Your hearing aids don’t sound the way they should despite the fact that you recently changed the batteries. Everything seems dull, distant, and just a little off. It’s like you aren’t hearing the full sound you’re supposed to be experiencing. When you research the situation, a battery issue appears to be the most likely cause. Which annoys you because you charge the batteries each night.
But here you are with a group of friends and you can’t quite hear their conversation. You bought hearing aids to avoid this exact situation. You may want to check one more possibility before you get too annoyed about your hearing aids: earwax.
You’re Hearing Aids Live in Your Ears
Your hearing aids live in your ear, in most cases. Your ear canal is at least contacted even by an over the ear design. And for ideal efficiency, other designs have been designed to be positioned directly in the ear canal. Earwax will be an ever-present neighbor no matter where your hearing aid is situated.
A Guard Against Earwax
Now, earwax does lots of great things for the health of your ears ((many infection can actually be avoided because of the antibacterial and anti-fungal qualities of earwax, according to many studies). So earwax can actually be a positive thing.
But the relationship between hearing aids and earwax isn’t always so good–earwax moisture, particularly, can hinder the normal function of hearing aids. Luckily, this isn’t really a surprise to hearing aid manufacturers and earwax doesn’t often move in unpredictable ways.
So modern hearing aids have shields, referred to as wax guards, designed to prevent earwax from impacting the general performance of your device. And those wax guards could be what’s causing the “weak” sound.
Things to Know About Wax Guards
There is a little piece of technology inside your hearing aid known as a wax guard. The concept is that the wax guard allows sound to pass through, but not wax. Wax guards are crucial for your hearing aid to continue working correctly. But problems can be caused by the wax guard itself in some situations:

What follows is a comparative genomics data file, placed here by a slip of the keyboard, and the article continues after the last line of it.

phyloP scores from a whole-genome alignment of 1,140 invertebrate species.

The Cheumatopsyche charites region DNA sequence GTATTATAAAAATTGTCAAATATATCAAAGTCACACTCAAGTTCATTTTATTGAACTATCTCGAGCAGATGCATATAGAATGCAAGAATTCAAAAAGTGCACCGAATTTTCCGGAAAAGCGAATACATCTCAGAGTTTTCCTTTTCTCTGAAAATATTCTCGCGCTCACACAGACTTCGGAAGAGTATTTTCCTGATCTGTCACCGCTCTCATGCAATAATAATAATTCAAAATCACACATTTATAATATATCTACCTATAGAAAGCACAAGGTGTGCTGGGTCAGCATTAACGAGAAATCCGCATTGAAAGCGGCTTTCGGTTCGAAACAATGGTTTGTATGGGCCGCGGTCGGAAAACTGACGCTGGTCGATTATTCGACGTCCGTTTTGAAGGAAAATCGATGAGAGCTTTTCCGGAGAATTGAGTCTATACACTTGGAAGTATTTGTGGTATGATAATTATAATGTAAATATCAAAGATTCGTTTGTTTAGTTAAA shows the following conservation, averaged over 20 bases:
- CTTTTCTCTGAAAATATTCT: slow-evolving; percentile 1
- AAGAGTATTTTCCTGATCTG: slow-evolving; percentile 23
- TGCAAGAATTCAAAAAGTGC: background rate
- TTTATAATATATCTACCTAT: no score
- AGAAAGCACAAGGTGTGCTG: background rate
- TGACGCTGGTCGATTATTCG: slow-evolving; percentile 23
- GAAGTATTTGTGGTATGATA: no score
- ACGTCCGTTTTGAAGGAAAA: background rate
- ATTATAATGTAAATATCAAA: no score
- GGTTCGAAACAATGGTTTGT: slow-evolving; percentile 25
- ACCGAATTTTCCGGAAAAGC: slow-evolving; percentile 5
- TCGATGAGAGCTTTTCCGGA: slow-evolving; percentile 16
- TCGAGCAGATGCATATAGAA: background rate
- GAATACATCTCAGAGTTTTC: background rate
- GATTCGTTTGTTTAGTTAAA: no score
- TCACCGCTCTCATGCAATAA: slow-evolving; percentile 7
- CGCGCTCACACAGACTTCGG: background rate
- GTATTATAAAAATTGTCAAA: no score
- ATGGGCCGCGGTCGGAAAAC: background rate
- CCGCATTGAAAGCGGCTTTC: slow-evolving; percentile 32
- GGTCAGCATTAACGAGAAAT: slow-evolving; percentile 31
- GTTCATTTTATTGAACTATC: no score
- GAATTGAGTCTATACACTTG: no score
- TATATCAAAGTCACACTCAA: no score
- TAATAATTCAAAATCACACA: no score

- Cleaning your earwax guard needs to be done once a month: it’s been too long since you’ve cleaned them. A wax guard blocks the wax but it can become clogged and like any kind of filter, it has to be cleaned. Sound waves can be blocked if earwax is plugging up the wax guard and every now and then, you will need to clean it.
- Your hearing aid shell is dirty: When you’re changing your earwax guard, it’s important that your hearing aid shell be properly cleaned as well. If your hearing aid shell is covered with earwax, it’s feasible some of that wax could find its way into the interior of the device while you’re changing the guard (and, naturally, this would hinder the function of the hearing aid).
- You’ve replaced your wax guard with the incorrect model: Every model and maker has a different wax guard. Sound that is “weak” can be the outcome if you purchase the wrong wax guard for your model.
- It’s been too long since the wax guard has been replaced: Just like any other filter, eventually, the wax guard will no longer be able to properly perform its task. A wax guard can only be cleaned so much. When cleaning no longer does the trick, you may have to replace your wax guard (you can purchase a special toolkit to make this process easier).
- A professional clean and check is required: In order to be certain that your hearing aid is functioning correctly, it needs to be cleaned once a year. And in order to be certain that your hearing hasn’t changed at all, you should also have your hearing tested routinely.
If you buy a new hearing aid guard, it will most likely come with instructions, so it’s a good plan to follow those instructions to the best of your ability.
After I Switch Out my Earwax Guard
You should observe substantially better sound quality once you change your wax guard. Hearing and following discussions should become much easier. And if you’ve been coping with poor sound from your hearing aids, this can be a real relief.
Similar to any complex device, hearing aids do require some regular maintenance, and there is certainly a learning curve involved. So just remember: if your hearing aid sounds weak and your batteries are fully charged, it could be time to change your earwax guard.